Friday, February 17, 2017

Love Is Love (Review)


A couple of months ago an historic co-publishing venture from IDW Publishing and DC Comics came out, Love Is Love is an anthology comic made up of 1-2 page stories by a variety of writers and artists. The book is a fundraiser for Equality Florida, an LGBTQ+ equality and justice organization here in my home state.

Stylistically, the book is all over the place. This isn't a bad thing, because it is always good to see comic books remember there is more to them than just the super-hero books.

Love Is Love is a response to the Pulse Nightclub shooting in Orlando, Florida last June. Forty-nine people were horribly and brutally killed. When this happened, my first thought was that I had friends in Orlando that weekend, who could have easily been at the club. I was relieved to find out that they were not. Even so, it took me a while to process, and get past, this brutal act of violence. What happened in Orlando should not have happened. We should be a more civilized and enlightened society that not only knows that these things are wrong, but that also does not erase who the victims were. The Pulse Nightclub shooting was, plain and simple, an act of hate against the LGBTQ+ community here in America. We should not be good with that.

This comic was that processing for many of these characters. The stories are, by turn, frightened, angry and depressed. Justifiably so, as well. Works like Love Is Love are a necessary part of the grieving process of an event like the Pulse Nightclub shooting, because seeing the catharsis of others can help with our own processes.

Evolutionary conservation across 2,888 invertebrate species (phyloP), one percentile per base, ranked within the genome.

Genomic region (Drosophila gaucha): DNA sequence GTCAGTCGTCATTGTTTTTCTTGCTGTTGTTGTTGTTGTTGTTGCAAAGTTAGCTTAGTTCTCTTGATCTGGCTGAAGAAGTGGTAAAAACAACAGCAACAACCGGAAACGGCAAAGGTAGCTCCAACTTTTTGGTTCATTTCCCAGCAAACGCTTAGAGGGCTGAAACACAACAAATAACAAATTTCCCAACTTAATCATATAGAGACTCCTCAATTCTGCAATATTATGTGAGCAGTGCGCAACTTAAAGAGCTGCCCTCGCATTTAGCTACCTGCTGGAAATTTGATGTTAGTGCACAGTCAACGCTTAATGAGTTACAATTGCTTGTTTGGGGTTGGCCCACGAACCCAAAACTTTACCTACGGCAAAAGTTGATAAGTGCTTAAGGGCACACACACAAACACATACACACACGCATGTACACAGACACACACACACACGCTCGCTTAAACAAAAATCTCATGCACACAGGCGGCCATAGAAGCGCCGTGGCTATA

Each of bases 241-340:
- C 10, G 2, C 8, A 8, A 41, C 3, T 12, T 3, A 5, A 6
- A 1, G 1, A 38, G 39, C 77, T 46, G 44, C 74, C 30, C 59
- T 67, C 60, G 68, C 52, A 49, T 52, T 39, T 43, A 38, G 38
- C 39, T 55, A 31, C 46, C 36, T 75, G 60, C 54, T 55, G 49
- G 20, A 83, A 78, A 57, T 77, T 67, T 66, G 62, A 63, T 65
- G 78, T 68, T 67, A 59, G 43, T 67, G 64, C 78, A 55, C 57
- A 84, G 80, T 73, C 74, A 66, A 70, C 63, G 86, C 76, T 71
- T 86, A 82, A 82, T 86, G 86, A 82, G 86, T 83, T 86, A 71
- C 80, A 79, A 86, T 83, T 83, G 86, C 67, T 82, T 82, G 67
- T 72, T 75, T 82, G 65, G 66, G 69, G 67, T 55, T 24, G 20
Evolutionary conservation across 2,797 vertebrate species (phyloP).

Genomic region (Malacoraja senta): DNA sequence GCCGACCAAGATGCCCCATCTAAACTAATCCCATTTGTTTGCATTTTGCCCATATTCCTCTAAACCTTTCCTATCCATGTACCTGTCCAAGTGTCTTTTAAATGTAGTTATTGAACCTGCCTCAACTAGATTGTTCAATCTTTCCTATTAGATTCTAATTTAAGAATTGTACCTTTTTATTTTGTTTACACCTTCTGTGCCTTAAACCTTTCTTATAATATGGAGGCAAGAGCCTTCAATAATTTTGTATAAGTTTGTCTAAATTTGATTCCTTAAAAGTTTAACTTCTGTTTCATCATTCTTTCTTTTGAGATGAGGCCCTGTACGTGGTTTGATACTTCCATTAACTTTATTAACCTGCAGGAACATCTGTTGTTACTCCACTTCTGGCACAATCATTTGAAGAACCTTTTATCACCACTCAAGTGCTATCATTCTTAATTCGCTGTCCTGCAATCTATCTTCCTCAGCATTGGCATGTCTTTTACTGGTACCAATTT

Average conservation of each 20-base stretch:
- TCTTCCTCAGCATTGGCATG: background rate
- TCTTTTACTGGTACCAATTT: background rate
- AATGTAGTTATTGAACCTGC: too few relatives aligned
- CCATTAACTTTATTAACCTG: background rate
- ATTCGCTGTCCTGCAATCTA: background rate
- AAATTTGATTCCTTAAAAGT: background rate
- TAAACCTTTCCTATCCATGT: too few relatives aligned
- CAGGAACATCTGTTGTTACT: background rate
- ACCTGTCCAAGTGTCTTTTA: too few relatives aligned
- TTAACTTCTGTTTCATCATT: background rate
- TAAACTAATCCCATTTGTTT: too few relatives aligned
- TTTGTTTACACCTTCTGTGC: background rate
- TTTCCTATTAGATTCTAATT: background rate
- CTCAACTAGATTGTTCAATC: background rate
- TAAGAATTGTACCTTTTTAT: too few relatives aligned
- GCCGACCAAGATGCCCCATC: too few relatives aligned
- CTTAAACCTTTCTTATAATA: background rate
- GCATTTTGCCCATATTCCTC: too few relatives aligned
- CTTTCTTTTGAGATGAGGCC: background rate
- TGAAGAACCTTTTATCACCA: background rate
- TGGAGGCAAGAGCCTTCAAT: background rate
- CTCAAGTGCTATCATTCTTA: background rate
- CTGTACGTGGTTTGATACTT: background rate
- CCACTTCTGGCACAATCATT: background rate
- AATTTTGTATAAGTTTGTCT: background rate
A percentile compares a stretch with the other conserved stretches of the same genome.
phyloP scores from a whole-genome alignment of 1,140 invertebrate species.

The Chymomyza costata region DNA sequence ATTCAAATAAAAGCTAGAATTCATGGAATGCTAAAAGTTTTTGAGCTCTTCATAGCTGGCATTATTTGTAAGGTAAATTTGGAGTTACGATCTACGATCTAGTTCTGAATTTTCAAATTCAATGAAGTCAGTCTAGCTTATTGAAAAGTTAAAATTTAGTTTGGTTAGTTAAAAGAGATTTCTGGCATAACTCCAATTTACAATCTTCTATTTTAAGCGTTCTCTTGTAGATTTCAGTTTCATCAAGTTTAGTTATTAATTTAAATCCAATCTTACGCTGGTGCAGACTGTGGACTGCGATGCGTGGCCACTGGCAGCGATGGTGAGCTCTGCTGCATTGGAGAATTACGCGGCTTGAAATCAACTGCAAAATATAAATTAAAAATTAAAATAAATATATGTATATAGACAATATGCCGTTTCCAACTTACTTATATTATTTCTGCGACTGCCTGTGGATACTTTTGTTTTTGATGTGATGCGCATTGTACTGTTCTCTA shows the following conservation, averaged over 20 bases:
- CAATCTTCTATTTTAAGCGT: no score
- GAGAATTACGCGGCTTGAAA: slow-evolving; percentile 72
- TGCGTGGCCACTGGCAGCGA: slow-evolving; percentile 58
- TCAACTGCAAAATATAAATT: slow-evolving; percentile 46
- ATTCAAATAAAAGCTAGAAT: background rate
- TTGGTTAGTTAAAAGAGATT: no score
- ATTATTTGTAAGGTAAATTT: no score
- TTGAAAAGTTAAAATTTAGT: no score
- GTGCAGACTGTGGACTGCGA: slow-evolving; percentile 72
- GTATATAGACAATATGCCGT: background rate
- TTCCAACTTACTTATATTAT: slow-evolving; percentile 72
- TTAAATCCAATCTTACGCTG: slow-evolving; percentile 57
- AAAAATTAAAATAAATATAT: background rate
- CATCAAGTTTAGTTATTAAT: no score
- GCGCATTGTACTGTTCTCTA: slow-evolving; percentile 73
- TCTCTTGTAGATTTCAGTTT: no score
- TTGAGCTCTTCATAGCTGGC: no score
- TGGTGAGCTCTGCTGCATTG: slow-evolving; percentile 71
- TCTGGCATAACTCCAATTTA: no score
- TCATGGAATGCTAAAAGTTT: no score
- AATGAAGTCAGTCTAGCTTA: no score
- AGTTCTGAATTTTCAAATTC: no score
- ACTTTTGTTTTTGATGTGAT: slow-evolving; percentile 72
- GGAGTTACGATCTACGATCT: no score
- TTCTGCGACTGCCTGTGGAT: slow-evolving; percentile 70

Love Is Love is a powerful comic book that I think should be read by everyone, regardless of their gender identity or sexual orientation. The stories told, while short, are powerful. I hope that people will read it and the emotional outpourings of the stories will change the views of others.

Go out and buy Love Is Love now.



Wednesday, February 08, 2017

Warhammer, Warhammer 1 2 3 4 Smutty, Bloody Pictures, Ecstasy


Comic creator Kieron Gillen has a Warhammer blog over on Tumblr. I didn't realize this, and I never thought that I would talk about it, but he brings up some similar points to things that I've talked about with the old Warhammer stuff, and other British properties, like the Nemesis The Warlock comic by Pat Mills and Kevin O'Neil and published by 2000AD.

Read Gillen's post and we can talk about it on the social media where you found a link to this. If you didn't find me directly sharing the link, tag me in it.

He talks about the Warhammer (although he probably meant Warhammer 40K) and how it related to Nemesis:
It’s worth noting that one of the other primary Warhammer influences - and I’d argue THE primary influence on 40k – also uses this dichotomy. 2000AD’s Nemesis the Warlock and associated stories use Law and Chaos, but writer Pat Mills almost always comes down on the side of Chaos. In the universe of Nemesis, the Termight empire of Earth wages a war of genocide against the rest of the galaxy to bring the jackboot down on them forever, chanting catchy slogans like Be Pure, Be Vigilant, Behave. The diverse aliens have to oppose them. The humans are, without a doubt, the bad guys, and “order” is just another word for “monstrous Imperialism”. The humans are grotesque parodies, but the aliens are also explicitly freakish, but their bizarreness bears no relation to their morality. It’s okay to be a freak. It’s better to be a freak – or rather, better to be what Order would label a freak.